If you don’t live in the South, you might not see collards very often; they are a leafy, cool-weather vegetable very popular for cooked greens. However, collards grow well throughout the country. A relative of cabbage, broccoli, Brussels sprouts, kohlrabi, and kale, this upright, dark green, waxy plant is a little like a cabbage that doesn’t make a head. It is one of the most cold-hardy of all vegetables, able to withstand temperatures in the upper teens. In Zone 8 and southward, collards often provide a harvest through the entire winter. You can plant them in spring and fall, although collards planted in fall gardens are favored because the leaves are sweeter when kissed by frost.
Set out spring transplants 3 to 4 weeks before the last frost; in late summer, plant 6 to 8 weeks before the first frost for fall and winter harvests. Like all vegetables, collards like full sun, but they will tolerate partial shade as long as they get the equivalent of 4 to 5 hours of sun to bring out their full flavor. Plant in fertile soil because collards should grow fast to produce tender leaves. They need fertile, well-drained soil with a soil pH of 6.5 to 6.8 to discourage clubroot disease. To be sure about your soil pH, test the soil with a do-it-yourself kit, or by using your regional Cooperative Extension office.
Work nitrogen-rich amendments such as blood meal, cottonseed meal, or composted manure into the ground before planting. Feed your plants with Bonnie Herb & Vegetable Food as they develop and each time you harvest to keep lots of leaves coming on. Since the plants produce so much foliage that gets harvested often, regular feeding goes hand-in-hand with regular harvesting.
Collards are easy to transplant. Set plants deeply so that about half the stem is buried. Space transplants at the distance given on the Bonnie label. If you don’t have the label, a good general spacing is 36 inches apart. After planting, water and fertilize.
Collards like a nice, even supply of water. Water regularly, applying 1 to 1.5 inches of water per week if it doesn’t rain. You can measure the amount of water with a rain gauge left in the garden. Apply organic mulch such as compost, finely ground leaves, weed-free hay, or finely ground bark to keep the soil cool and moist and to keep down weeds. Mulching will also help keep the leaves clean.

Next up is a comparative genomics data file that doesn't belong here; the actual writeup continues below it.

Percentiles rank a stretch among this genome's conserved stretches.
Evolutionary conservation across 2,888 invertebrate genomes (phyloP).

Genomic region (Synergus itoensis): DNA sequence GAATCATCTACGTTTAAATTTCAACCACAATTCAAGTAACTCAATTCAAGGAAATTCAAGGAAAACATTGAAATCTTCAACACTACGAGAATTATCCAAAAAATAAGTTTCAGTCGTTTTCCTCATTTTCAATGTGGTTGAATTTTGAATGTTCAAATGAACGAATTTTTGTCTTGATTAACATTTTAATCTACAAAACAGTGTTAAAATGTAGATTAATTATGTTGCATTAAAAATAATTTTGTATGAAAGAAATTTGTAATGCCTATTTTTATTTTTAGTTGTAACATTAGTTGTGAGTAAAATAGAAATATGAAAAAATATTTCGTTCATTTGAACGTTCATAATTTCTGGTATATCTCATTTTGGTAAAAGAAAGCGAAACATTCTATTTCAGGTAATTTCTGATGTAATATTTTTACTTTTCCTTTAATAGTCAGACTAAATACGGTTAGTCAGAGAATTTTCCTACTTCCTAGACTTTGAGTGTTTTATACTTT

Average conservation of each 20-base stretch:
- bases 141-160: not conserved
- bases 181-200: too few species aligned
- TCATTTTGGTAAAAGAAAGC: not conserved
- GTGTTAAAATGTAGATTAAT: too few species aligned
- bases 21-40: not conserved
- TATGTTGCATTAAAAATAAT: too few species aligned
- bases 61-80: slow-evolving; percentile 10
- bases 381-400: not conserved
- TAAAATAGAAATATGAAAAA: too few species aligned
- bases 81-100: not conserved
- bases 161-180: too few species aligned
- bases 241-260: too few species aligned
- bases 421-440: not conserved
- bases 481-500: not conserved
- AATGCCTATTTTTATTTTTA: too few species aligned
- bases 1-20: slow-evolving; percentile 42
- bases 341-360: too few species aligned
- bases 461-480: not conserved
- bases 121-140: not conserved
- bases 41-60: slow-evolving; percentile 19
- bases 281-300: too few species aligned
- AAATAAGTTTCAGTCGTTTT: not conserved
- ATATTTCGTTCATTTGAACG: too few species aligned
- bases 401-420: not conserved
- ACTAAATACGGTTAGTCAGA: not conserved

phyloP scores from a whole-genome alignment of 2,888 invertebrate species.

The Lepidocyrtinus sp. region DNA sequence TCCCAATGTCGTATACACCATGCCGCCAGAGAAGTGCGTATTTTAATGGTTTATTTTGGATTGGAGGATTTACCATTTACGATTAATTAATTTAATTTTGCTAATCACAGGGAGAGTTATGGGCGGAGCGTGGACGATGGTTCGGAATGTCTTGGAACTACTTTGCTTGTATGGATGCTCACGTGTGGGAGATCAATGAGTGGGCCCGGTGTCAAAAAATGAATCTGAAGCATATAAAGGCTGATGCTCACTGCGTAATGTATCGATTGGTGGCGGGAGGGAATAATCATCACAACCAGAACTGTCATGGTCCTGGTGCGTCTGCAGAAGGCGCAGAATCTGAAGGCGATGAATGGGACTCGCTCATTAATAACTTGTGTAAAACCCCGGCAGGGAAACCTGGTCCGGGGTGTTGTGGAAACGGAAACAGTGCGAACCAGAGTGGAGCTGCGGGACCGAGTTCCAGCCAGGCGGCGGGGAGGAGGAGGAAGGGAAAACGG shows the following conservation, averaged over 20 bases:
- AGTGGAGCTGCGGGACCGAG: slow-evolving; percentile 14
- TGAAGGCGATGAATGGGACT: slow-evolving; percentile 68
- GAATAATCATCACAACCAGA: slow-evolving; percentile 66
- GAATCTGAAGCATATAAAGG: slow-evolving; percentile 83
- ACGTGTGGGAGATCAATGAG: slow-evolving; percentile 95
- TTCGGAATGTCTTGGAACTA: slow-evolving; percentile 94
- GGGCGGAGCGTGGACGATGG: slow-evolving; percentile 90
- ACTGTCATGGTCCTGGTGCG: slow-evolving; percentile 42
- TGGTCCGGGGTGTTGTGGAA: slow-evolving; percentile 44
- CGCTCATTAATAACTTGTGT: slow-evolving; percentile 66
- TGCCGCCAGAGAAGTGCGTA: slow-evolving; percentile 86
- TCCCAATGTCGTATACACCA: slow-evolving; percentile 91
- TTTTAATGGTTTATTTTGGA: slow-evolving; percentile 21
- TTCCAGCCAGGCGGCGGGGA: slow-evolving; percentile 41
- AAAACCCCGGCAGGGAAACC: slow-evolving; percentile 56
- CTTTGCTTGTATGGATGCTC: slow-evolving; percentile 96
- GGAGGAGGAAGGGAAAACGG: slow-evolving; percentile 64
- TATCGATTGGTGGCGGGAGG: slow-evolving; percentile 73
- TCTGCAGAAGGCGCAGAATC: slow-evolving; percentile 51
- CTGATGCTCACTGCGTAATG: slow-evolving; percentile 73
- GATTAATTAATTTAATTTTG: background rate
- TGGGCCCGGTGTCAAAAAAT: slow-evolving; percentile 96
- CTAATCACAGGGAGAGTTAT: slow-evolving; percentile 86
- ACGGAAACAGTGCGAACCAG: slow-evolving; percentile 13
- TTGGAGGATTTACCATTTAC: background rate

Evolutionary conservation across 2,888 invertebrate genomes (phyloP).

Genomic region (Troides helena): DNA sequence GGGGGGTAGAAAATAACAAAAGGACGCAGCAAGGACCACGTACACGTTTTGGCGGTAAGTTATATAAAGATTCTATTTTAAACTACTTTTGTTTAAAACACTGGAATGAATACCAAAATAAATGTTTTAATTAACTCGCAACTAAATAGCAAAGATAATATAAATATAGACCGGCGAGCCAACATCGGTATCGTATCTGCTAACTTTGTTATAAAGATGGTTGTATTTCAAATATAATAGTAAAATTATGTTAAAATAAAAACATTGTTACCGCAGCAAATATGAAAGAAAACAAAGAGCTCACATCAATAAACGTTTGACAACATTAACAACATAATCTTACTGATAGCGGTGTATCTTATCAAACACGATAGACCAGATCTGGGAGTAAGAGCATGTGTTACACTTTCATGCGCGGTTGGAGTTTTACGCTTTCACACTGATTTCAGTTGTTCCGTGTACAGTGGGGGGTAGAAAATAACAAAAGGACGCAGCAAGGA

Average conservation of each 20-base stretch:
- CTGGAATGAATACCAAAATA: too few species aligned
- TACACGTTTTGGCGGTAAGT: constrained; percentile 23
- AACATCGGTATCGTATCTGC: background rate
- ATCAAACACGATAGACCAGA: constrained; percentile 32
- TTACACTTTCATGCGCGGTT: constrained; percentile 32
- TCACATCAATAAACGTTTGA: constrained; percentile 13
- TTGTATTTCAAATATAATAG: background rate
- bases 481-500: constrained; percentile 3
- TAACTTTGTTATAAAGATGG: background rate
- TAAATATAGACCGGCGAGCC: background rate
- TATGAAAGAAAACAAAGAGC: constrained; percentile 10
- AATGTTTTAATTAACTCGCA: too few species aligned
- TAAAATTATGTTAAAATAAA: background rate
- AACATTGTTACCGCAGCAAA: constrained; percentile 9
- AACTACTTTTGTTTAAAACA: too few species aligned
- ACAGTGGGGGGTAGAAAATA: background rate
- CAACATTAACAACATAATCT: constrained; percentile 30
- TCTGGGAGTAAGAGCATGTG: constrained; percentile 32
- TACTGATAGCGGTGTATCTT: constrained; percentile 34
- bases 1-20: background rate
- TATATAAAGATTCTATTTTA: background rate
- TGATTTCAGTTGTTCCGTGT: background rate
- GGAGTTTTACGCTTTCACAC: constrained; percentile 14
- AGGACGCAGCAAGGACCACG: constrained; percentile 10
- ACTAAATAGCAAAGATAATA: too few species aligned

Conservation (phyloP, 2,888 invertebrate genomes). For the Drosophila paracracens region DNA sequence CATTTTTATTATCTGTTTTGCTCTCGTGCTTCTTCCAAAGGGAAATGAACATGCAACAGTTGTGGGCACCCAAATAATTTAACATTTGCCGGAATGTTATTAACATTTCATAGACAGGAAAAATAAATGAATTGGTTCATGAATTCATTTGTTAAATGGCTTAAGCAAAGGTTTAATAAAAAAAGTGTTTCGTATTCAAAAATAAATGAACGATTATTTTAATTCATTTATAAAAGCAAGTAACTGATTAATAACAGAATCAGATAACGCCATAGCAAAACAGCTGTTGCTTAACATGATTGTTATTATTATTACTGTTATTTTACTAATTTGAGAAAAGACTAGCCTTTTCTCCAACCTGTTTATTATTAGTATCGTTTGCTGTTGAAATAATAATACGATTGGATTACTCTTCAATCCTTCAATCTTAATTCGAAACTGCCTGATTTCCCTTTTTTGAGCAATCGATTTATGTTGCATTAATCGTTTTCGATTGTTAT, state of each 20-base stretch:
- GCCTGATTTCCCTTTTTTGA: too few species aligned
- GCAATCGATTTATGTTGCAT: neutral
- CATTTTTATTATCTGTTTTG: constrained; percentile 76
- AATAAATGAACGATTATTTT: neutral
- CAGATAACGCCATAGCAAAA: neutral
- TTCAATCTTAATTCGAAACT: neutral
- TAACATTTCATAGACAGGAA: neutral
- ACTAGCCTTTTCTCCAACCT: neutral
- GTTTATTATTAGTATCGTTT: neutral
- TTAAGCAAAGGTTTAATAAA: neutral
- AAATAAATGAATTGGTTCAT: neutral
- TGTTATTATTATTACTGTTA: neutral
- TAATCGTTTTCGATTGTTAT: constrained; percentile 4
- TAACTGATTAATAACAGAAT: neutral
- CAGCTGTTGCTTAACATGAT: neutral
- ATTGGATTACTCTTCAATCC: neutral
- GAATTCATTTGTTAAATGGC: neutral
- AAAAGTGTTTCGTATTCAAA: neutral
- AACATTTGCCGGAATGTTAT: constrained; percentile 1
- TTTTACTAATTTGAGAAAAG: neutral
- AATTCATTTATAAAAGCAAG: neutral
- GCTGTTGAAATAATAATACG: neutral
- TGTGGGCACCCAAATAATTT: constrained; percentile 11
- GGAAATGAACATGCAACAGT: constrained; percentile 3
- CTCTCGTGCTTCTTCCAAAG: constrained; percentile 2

Keep a soil pH of 6.5 to 6.8 to discourage clubroot disease. Although worst on cabbage, Brussels sprouts, and turnips, clubroot affects all members of the cabbage family. The best way to avoid problems is to keep the garden clean. Insects that like collards include cabbage loopers, slugs, imported cabbageworms, cabbage root maggots, aphids, and flea beetles. Disease problems include black leg, black rot, clubroot, and yellows. To prevent diseases from building up in the soil, don’t plant collards or other cole crops in the same spot each year. Rotate with a non-cole crop for 2 years before returning to the same spot.
Harvest leaves when they are up to 10 inches long, dark green, and still young. Old leaves may be tough or stringy. Pick the lower leaves first, working your way up the plant. You can even harvest leaves when frozen in the garden, but be careful because the frozen plant is brittle. Of course, wash the leaves thoroughly before using them in collard greens recipes, because soil often clings to the undersides. Collard leaves will keep for several days in the refrigerator.
When do collards taste the best?
What is the best way to wash collards?
How and where do I store collards?
After collards have been rinsed and thoroughly dried, wrap them in paper towels and seal them in a plastic bag. Keep them in the refrigerator until needed. NOTE: Even slightly moist collards will rot quickly.